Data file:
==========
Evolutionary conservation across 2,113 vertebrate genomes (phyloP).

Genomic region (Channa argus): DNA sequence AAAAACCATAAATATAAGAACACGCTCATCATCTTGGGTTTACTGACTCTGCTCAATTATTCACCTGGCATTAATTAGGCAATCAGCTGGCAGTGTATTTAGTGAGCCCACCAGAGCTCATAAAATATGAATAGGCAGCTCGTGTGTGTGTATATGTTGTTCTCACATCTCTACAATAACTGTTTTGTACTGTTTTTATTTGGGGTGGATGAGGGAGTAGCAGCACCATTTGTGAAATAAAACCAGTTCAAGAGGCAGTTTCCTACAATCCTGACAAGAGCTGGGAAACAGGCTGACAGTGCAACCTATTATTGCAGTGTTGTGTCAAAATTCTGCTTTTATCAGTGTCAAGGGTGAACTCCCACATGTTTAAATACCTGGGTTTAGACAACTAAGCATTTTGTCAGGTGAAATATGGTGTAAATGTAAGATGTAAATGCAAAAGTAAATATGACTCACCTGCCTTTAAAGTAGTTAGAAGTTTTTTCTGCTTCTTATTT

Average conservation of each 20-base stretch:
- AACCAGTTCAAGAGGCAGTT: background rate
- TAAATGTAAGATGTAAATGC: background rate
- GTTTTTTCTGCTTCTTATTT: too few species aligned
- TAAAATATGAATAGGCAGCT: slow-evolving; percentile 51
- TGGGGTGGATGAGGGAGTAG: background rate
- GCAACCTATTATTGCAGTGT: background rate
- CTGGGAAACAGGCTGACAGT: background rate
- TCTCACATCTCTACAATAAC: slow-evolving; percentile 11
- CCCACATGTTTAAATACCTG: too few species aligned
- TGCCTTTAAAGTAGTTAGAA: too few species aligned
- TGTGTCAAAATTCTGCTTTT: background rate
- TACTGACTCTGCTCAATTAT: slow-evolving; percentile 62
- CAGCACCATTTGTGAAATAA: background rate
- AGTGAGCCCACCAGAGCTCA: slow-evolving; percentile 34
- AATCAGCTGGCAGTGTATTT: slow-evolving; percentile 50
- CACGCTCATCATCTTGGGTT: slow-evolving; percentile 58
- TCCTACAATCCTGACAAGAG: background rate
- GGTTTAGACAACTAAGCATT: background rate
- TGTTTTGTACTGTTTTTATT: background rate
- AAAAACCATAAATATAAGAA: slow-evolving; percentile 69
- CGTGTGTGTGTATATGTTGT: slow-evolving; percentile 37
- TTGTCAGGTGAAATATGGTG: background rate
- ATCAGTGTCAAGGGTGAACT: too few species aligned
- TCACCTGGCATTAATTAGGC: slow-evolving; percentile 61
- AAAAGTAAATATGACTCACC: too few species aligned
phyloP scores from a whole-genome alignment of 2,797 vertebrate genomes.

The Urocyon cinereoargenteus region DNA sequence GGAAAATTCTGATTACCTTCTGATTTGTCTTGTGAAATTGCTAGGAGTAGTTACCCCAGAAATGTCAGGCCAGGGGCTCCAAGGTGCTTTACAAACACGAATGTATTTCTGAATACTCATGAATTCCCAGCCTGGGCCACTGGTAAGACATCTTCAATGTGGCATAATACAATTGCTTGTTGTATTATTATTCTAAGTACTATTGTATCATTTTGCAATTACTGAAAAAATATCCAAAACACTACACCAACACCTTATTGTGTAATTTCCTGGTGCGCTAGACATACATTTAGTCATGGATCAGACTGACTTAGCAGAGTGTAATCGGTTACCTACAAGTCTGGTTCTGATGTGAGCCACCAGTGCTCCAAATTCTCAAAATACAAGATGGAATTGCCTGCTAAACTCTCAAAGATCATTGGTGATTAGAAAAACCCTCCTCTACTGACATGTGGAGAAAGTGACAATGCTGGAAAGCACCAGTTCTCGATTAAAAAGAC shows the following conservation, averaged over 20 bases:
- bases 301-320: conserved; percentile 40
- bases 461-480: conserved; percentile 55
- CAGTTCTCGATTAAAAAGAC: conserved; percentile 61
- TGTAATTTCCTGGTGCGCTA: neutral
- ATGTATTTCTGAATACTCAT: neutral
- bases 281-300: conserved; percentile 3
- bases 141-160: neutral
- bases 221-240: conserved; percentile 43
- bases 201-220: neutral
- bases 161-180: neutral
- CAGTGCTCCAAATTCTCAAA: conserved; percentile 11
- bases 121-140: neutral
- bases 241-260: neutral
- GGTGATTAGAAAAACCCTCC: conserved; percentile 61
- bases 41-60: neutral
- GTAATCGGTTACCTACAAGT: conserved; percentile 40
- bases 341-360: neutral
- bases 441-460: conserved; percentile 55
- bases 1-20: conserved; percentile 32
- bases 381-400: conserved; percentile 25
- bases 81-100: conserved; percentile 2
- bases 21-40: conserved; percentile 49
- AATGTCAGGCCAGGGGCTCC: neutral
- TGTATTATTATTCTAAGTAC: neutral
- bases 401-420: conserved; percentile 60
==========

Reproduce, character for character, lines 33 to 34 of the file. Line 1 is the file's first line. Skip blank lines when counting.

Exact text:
- CAGTTCTCGATTAAAAAGAC: conserved; percentile 61
- TGTAATTTCCTGGTGCGCTA: neutral